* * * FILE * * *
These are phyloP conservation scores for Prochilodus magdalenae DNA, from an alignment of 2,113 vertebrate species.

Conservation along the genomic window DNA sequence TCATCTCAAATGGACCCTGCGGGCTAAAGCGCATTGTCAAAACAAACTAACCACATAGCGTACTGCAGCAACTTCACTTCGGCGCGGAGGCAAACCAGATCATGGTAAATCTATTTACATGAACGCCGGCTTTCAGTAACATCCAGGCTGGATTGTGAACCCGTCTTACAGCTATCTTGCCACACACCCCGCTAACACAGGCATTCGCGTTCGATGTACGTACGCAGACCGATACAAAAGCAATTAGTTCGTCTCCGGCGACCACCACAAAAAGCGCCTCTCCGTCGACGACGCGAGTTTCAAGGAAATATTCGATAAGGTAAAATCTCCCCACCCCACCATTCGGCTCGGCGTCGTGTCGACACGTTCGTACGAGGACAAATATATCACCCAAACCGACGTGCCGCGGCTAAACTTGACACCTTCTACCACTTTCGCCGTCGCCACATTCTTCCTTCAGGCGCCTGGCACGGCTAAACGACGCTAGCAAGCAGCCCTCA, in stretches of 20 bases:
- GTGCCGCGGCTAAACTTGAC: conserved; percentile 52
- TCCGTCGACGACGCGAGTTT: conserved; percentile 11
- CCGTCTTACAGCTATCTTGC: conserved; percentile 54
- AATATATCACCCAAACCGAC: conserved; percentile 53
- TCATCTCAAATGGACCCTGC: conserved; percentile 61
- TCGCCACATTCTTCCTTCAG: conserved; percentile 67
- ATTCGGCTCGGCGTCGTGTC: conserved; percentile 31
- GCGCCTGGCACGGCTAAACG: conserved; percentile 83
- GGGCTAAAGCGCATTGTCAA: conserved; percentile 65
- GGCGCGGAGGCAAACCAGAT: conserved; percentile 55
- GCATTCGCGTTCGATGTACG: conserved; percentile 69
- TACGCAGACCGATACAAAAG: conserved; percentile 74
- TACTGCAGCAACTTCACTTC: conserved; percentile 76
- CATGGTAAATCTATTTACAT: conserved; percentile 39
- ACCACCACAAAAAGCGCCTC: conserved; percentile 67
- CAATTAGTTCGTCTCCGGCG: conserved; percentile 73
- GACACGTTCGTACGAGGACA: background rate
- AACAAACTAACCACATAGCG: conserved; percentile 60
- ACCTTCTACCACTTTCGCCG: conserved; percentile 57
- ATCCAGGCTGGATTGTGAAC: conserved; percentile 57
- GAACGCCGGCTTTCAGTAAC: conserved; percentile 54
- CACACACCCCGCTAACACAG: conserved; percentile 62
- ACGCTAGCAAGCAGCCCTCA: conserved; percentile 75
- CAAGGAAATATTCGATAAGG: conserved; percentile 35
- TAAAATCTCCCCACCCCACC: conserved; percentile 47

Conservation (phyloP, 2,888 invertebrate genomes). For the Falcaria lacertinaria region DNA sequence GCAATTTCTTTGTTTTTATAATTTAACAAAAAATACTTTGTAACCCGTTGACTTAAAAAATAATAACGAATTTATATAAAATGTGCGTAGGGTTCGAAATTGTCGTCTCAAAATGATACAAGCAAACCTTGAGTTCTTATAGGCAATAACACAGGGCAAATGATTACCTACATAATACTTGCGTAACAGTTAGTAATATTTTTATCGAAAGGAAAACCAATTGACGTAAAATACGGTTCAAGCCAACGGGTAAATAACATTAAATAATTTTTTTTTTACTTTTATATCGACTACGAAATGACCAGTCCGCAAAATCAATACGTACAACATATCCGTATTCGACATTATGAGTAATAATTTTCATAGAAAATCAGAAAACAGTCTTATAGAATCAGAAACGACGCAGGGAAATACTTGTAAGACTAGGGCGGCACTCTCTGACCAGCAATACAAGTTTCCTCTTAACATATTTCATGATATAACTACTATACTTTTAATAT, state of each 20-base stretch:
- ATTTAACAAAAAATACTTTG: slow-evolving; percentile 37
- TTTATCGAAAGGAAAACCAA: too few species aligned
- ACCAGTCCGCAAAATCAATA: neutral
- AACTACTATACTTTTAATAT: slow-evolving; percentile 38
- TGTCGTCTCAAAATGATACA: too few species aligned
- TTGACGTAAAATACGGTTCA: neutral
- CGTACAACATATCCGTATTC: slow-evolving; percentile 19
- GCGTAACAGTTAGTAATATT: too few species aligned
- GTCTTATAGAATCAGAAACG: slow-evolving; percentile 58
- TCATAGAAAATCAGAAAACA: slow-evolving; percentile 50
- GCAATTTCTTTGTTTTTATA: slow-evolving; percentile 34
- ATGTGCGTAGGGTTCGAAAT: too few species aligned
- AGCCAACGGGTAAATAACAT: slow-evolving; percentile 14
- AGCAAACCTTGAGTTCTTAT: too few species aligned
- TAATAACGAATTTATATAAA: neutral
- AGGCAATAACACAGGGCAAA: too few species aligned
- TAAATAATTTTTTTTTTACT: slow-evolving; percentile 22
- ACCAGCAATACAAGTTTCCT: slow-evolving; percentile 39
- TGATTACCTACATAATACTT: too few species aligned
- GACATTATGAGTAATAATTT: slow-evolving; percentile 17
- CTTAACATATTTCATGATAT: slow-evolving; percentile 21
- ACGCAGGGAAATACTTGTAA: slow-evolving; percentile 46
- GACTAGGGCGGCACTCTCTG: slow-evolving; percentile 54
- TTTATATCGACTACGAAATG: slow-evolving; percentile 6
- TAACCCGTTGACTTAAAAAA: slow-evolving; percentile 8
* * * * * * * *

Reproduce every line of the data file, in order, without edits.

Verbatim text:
These are phyloP conservation scores for Prochilodus magdalenae DNA, from an alignment of 2,113 vertebrate species.

Conservation along the genomic window DNA sequence TCATCTCAAATGGACCCTGCGGGCTAAAGCGCATTGTCAAAACAAACTAACCACATAGCGTACTGCAGCAACTTCACTTCGGCGCGGAGGCAAACCAGATCATGGTAAATCTATTTACATGAACGCCGGCTTTCAGTAACATCCAGGCTGGATTGTGAACCCGTCTTACAGCTATCTTGCCACACACCCCGCTAACACAGGCATTCGCGTTCGATGTACGTACGCAGACCGATACAAAAGCAATTAGTTCGTCTCCGGCGACCACCACAAAAAGCGCCTCTCCGTCGACGACGCGAGTTTCAAGGAAATATTCGATAAGGTAAAATCTCCCCACCCCACCATTCGGCTCGGCGTCGTGTCGACACGTTCGTACGAGGACAAATATATCACCCAAACCGACGTGCCGCGGCTAAACTTGACACCTTCTACCACTTTCGCCGTCGCCACATTCTTCCTTCAGGCGCCTGGCACGGCTAAACGACGCTAGCAAGCAGCCCTCA, in stretches of 20 bases:
- GTGCCGCGGCTAAACTTGAC: conserved; percentile 52
- TCCGTCGACGACGCGAGTTT: conserved; percentile 11
- CCGTCTTACAGCTATCTTGC: conserved; percentile 54
- AATATATCACCCAAACCGAC: conserved; percentile 53
- TCATCTCAAATGGACCCTGC: conserved; percentile 61
- TCGCCACATTCTTCCTTCAG: conserved; percentile 67
- ATTCGGCTCGGCGTCGTGTC: conserved; percentile 31
- GCGCCTGGCACGGCTAAACG: conserved; percentile 83
- GGGCTAAAGCGCATTGTCAA: conserved; percentile 65
- GGCGCGGAGGCAAACCAGAT: conserved; percentile 55
- GCATTCGCGTTCGATGTACG: conserved; percentile 69
- TACGCAGACCGATACAAAAG: conserved; percentile 74
- TACTGCAGCAACTTCACTTC: conserved; percentile 76
- CATGGTAAATCTATTTACAT: conserved; percentile 39
- ACCACCACAAAAAGCGCCTC: conserved; percentile 67
- CAATTAGTTCGTCTCCGGCG: conserved; percentile 73
- GACACGTTCGTACGAGGACA: background rate
- AACAAACTAACCACATAGCG: conserved; percentile 60
- ACCTTCTACCACTTTCGCCG: conserved; percentile 57
- ATCCAGGCTGGATTGTGAAC: conserved; percentile 57
- GAACGCCGGCTTTCAGTAAC: conserved; percentile 54
- CACACACCCCGCTAACACAG: conserved; percentile 62
- ACGCTAGCAAGCAGCCCTCA: conserved; percentile 75
- CAAGGAAATATTCGATAAGG: conserved; percentile 35
- TAAAATCTCCCCACCCCACC: conserved; percentile 47

Conservation (phyloP, 2,888 invertebrate genomes). For the Falcaria lacertinaria region DNA sequence GCAATTTCTTTGTTTTTATAATTTAACAAAAAATACTTTGTAACCCGTTGACTTAAAAAATAATAACGAATTTATATAAAATGTGCGTAGGGTTCGAAATTGTCGTCTCAAAATGATACAAGCAAACCTTGAGTTCTTATAGGCAATAACACAGGGCAAATGATTACCTACATAATACTTGCGTAACAGTTAGTAATATTTTTATCGAAAGGAAAACCAATTGACGTAAAATACGGTTCAAGCCAACGGGTAAATAACATTAAATAATTTTTTTTTTACTTTTATATCGACTACGAAATGACCAGTCCGCAAAATCAATACGTACAACATATCCGTATTCGACATTATGAGTAATAATTTTCATAGAAAATCAGAAAACAGTCTTATAGAATCAGAAACGACGCAGGGAAATACTTGTAAGACTAGGGCGGCACTCTCTGACCAGCAATACAAGTTTCCTCTTAACATATTTCATGATATAACTACTATACTTTTAATAT, state of each 20-base stretch:
- ATTTAACAAAAAATACTTTG: slow-evolving; percentile 37
- TTTATCGAAAGGAAAACCAA: too few species aligned
- ACCAGTCCGCAAAATCAATA: neutral
- AACTACTATACTTTTAATAT: slow-evolving; percentile 38
- TGTCGTCTCAAAATGATACA: too few species aligned
- TTGACGTAAAATACGGTTCA: neutral
- CGTACAACATATCCGTATTC: slow-evolving; percentile 19
- GCGTAACAGTTAGTAATATT: too few species aligned
- GTCTTATAGAATCAGAAACG: slow-evolving; percentile 58
- TCATAGAAAATCAGAAAACA: slow-evolving; percentile 50
- GCAATTTCTTTGTTTTTATA: slow-evolving; percentile 34
- ATGTGCGTAGGGTTCGAAAT: too few species aligned
- AGCCAACGGGTAAATAACAT: slow-evolving; percentile 14
- AGCAAACCTTGAGTTCTTAT: too few species aligned
- TAATAACGAATTTATATAAA: neutral
- AGGCAATAACACAGGGCAAA: too few species aligned
- TAAATAATTTTTTTTTTACT: slow-evolving; percentile 22
- ACCAGCAATACAAGTTTCCT: slow-evolving; percentile 39
- TGATTACCTACATAATACTT: too few species aligned
- GACATTATGAGTAATAATTT: slow-evolving; percentile 17
- CTTAACATATTTCATGATAT: slow-evolving; percentile 21
- ACGCAGGGAAATACTTGTAA: slow-evolving; percentile 46
- GACTAGGGCGGCACTCTCTG: slow-evolving; percentile 54
- TTTATATCGACTACGAAATG: slow-evolving; percentile 6
- TAACCCGTTGACTTAAAAAA: slow-evolving; percentile 8